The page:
“In a time where most news networks pick and choose the headlines to advance their agendas, reporters like Shannon Bream hold high the banner of what journalism was meant to be — and what it is still taught to be at this university — service to the public marked by its objectivity and truthfulness,” Falwell said.

As Bream addressed the graduating class, she challenged them to go forward proclaiming truth and delivering compassion to the world around them.

She told them they are not to live a “watered-down version” of the truth but to live boldly and unapologetically, like Jesus Christ did. That is the kind of life Dr. Falwell would “expect his Liberty grads to live.”

“You are heading out into the world with your ambitions and hopes and dreams at a critical time,” Bream said. “There is a lot of uncertainty, there is fear, and those who would like to create chaos and take innocent lives. ... You will need to be strong, principled, and brave. And having earned an education that emphasizes not only facts and figures, but also absolute truths — I know you are ready.

“Now is not the time to stand silently by as your most deeply held beliefs are being questioned in the public square. Speaking up is rarely easy when the world is actively waiting to discredit and misconstrue what you have to say — but we have Christ as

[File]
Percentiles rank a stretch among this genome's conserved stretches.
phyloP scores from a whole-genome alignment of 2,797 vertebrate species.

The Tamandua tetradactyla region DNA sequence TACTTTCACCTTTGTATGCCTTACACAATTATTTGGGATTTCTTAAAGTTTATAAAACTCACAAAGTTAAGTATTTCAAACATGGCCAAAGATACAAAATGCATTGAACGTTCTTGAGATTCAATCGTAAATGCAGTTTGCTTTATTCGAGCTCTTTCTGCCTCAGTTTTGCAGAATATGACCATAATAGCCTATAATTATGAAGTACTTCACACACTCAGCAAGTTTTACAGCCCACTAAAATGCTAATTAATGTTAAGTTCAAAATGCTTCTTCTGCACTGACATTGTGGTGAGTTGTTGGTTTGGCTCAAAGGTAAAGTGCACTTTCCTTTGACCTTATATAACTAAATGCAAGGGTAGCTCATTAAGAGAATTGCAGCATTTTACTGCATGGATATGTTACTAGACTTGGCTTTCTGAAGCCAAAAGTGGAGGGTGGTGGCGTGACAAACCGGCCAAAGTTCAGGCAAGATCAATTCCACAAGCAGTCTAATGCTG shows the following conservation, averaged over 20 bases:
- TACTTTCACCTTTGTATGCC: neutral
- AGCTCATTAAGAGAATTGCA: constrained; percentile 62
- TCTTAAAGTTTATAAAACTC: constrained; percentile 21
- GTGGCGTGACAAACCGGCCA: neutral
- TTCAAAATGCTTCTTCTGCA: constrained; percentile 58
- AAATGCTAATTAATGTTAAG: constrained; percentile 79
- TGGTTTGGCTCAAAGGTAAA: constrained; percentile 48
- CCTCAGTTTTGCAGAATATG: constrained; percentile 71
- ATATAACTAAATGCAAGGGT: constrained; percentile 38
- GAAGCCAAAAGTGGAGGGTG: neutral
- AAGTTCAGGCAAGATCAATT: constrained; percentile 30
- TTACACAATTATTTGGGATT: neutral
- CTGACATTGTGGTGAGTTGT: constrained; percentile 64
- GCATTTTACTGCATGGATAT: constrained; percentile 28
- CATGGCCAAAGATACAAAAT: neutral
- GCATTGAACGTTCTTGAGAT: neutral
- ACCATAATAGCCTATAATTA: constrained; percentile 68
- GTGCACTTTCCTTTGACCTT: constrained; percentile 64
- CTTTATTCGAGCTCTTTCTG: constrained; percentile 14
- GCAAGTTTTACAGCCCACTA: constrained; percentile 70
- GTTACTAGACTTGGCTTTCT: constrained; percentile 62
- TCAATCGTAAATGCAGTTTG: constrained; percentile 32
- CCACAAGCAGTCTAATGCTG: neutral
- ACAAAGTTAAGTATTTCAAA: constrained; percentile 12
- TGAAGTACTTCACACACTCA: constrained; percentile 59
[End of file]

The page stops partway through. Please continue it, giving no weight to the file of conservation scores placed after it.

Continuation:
our model.”

She recalled her time at Liberty when she had the opportunity to go on a mission trip to Brazil. This experience helped open her eyes to the physical needs of others.

“In order for people to care about the message of God’s love, they first have to believe that you — the messenger — care about them. Human beings have not only spiritual needs, but practical and physical needs too,” Bream said.

She talked about some of the challenges she faced after switching from a law career to achieve her dream of working full time in television news.

During those times she said she learned to lean on the Lord and to trust in Him, in good times and bad. She found strength in the truth that God’s grace is sufficient, that His power is made perfect in weakness.

“There will be joyous successes and beautiful families. There will be challenges and times when your burdens feel unbearable,” she told the graduates. “But we know nothing is a surprise to the Lord. He has already woven a stunning tapestry of your life, but it’s one you’ll only get to experience a single thread at a time. It will require trust and patience and walking very close to Him. That is what we are called to do.”